Waste not, want not
Putting food scraps to good use
Approximately 40 percent of the food produced in the United States, approximately 133 billion pounds, will end up in the trash. That’s roughly equivalent to buying five bags of groceries, then pitching two of those bags in the trash on the way out of the store. In a country where 42 million people suffer from food insecurity, this is an unconscionable reality. Households, restaurants and grocery stores alike throw away huge quantities of perfectly safe, edible food.
Waste is actually built into the business model of many grocery stores, which are responsible for about 10 percent of the food waste in the United States. Low waste percentages in perishables are often seen as indications that the store is not adequately stocked and that customers are not being offered premium produce choices. Stores want to be fully stocked at all times so quantities don’t run low and compel their customers to look elsewhere to fill their shopping carts. Fully stocked produce displays are more attractive and are set up to entice the customer, often at the expense of produce quality. That perfect pyramid of apples on display at the store may look nice, but the apples on the bottom get beat up and bruised, and often end up in the dumpster.
Modern shipping, refrigeration and the global food trade have trained modern shoppers to expect perfect, unblemished, identically shaped produce year-round. In an effort to satisfy their customers, commercial growers and grocers stock their products accordingly. Consumers place a premium on the cosmetic beauty of a product, regardless of its flavor or freshness. We have come to associate uniform perfection with quality and safety, and often pass over perfectly good B grade produce simply because it is oddly shaped or less than perfect.
The food wasted by grocers may seem staggering, but households on average waste twice as much food as supermarkets. Food prices in the United States are among the lowest in the world, thanks to controversial agricultural subsidies, causing many of us to overbuy groceries and then discard them when they show the slightest sign of browning, oxidation or wilting.
Many consumers today operate under the assumption that if a product is past its “sell by” date, then it is not safe to eat and should be pitched. In reality, “sell by” dates are guidelines to indicate freshness, and many foods are still good long after their “sell by” date. Many products, such as cheese, eggs, milk and yogurt can be perfectly safe to consume after their “sell by” date if they have been properly stored and have been consistently held at 40 degrees or below.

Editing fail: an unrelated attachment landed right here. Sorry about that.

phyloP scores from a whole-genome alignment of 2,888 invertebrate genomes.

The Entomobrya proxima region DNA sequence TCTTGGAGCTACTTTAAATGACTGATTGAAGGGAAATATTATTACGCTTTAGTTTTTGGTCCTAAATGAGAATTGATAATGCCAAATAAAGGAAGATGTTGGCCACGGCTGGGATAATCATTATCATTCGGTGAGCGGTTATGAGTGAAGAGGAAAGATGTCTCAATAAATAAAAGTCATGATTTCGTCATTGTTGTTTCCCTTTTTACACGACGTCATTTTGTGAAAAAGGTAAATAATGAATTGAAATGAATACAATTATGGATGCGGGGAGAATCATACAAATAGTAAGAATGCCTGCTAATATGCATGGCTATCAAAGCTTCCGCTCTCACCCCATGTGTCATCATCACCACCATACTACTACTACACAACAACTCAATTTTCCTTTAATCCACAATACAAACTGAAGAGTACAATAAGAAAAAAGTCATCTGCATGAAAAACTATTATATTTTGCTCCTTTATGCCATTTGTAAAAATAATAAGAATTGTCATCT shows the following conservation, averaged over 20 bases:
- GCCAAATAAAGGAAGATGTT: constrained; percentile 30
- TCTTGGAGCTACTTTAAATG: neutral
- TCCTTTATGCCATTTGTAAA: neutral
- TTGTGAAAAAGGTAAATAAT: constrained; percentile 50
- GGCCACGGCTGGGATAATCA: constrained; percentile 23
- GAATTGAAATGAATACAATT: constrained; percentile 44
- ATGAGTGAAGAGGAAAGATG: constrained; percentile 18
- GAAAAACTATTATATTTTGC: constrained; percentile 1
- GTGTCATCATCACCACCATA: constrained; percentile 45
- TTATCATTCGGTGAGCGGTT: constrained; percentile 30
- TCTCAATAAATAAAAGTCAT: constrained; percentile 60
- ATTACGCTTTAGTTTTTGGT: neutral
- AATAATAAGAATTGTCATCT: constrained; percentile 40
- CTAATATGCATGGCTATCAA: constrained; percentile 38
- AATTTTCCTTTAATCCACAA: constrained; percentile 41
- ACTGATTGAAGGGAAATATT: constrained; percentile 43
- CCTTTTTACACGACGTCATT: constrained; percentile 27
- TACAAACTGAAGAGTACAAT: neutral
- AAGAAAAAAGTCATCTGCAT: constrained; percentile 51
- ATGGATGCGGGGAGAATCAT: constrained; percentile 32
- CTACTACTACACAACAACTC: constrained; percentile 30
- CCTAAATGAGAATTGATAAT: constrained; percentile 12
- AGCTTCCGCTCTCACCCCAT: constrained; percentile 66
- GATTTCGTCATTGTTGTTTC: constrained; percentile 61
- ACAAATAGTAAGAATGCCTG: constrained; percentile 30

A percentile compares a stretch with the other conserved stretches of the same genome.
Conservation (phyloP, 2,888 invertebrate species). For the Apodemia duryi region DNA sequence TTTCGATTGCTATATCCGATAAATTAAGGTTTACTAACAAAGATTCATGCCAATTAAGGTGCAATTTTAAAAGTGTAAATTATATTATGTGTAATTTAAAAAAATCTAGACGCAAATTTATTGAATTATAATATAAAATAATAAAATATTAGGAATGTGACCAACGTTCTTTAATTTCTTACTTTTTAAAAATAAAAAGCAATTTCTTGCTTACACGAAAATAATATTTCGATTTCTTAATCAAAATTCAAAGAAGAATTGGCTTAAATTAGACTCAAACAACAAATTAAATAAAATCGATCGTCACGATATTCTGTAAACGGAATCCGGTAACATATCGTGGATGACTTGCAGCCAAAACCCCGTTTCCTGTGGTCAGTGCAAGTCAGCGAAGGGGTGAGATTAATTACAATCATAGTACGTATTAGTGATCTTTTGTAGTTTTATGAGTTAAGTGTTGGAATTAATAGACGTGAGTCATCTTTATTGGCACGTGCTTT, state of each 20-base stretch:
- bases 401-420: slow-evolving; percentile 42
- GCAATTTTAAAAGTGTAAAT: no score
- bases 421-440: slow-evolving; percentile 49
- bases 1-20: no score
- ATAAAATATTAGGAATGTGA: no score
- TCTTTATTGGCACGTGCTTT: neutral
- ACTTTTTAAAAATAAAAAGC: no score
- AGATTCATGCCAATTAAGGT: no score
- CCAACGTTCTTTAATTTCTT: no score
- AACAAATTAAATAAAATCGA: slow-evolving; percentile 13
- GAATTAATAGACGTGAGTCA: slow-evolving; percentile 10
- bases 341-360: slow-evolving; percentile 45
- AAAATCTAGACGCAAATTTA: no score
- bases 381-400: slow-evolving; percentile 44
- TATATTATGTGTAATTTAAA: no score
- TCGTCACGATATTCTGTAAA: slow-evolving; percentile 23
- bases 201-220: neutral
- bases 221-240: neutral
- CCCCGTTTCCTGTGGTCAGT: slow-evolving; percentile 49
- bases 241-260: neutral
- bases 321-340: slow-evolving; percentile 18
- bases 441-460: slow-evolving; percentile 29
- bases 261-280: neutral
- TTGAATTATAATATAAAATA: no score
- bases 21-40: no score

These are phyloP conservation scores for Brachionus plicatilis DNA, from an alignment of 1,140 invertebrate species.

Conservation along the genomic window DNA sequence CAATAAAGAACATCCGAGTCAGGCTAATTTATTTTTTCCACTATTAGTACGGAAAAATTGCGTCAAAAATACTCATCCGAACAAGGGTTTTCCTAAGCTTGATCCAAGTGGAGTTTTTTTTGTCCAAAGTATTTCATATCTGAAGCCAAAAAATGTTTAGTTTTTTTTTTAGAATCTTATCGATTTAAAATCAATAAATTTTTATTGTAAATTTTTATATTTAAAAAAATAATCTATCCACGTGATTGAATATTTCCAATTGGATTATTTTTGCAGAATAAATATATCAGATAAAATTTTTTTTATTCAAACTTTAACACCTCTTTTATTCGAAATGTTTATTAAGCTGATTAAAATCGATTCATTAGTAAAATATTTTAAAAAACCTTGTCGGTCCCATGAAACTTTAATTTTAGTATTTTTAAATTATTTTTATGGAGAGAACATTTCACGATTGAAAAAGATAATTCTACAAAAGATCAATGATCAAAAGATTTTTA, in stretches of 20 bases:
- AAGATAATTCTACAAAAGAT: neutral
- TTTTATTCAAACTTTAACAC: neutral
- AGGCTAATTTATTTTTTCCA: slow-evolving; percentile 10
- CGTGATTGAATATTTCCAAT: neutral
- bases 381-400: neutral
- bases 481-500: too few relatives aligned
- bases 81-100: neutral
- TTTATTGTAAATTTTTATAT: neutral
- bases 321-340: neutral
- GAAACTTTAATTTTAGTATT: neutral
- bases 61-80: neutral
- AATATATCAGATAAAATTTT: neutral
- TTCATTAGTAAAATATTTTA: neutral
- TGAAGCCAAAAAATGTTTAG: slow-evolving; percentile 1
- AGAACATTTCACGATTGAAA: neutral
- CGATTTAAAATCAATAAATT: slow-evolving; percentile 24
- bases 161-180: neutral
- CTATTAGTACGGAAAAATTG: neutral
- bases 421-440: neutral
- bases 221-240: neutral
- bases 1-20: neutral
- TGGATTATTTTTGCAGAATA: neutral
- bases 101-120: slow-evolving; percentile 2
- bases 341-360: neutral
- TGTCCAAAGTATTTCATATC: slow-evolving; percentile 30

If you come across expired food in your fridge, give it a look-over and have a good sniff before discarding, especially if it’s unopened. If you’re still not comfortable eating yogurt or milk that’s a week past its “sell by” date, save it to cook or bake with. The cooking process will kill off any bacteria that may cause you concern. Milk that has soured slightly is wonderful to bake with and can be an excellent substitute for buttermilk. Use your nose. Obviously you don’t want to use anything that is moldy or rotten-smelling, but there’s no need to waste products simply because they are no longer pristine.
Composting is a wonderful way to keep food out of the landfill, but in an ideal world food will make its way to the compost bin only as a last resort. A better solution is to get the most out of your food dollars by minimizing waste from the beginning. Clean out your fridge regularly, so you can be mindful of what you have and how fresh it is. This will help you plan meals accordingly and use up what you have. Have some red peppers that are starting to wither? Move them to the front of the produce bin and work them into tonight’s dinner. While they might not be well suited to a crunchy salad, they will be perfect in a stir-fry or soup. If you know that your week is busy and you won’t be able to cook them before they go totally bad, chop them up and stash them in the freezer to use the next time you make soup or chili.
Many produce scraps can be given a second life in the hands of a resourceful cook. Save parsley stems, leek trimmings, carrot peels, celery trimmings, onion and pepper scraps and mushroom stems in a zip-top bag in the freezer. Once the bag has filled up, transfer the frozen scraps to a slow cooker and cover with water. Cook on low for 24 hours, and then strain out solids. The resulting vegetable broth is culinary gold – the key to making delicious, deeply flavored soups, stews and sauces.
My family is slightly asparagus-obsessed, and I eventually got tired of filling up my compost bin with the tough ends that I snapped off this precious and pricey vegetable. I grabbed my soup pot and sautéed some diced onions in butter, then added my asparagus trimmings, covered them with cold water and let them simmer for about 20 minutes until they were very tender. After cooling slightly, I transferred the whole mess to a blender and let it go for a full minute, until the mixture was completely puréed. Finally I poured the asparagus purée through a fine-meshed sieve to remove the tough asparagus solids, and then seasoned it with salt and pepper. The resulting soup cost practically nothing and will freeze beautifully. This method also works well with broccoli stems and pea pods.
When life gives you vegetable scraps, don’t throw them out – turn them into dinner!
Contact Ashley Meyer at Ashley@realcuisine.net.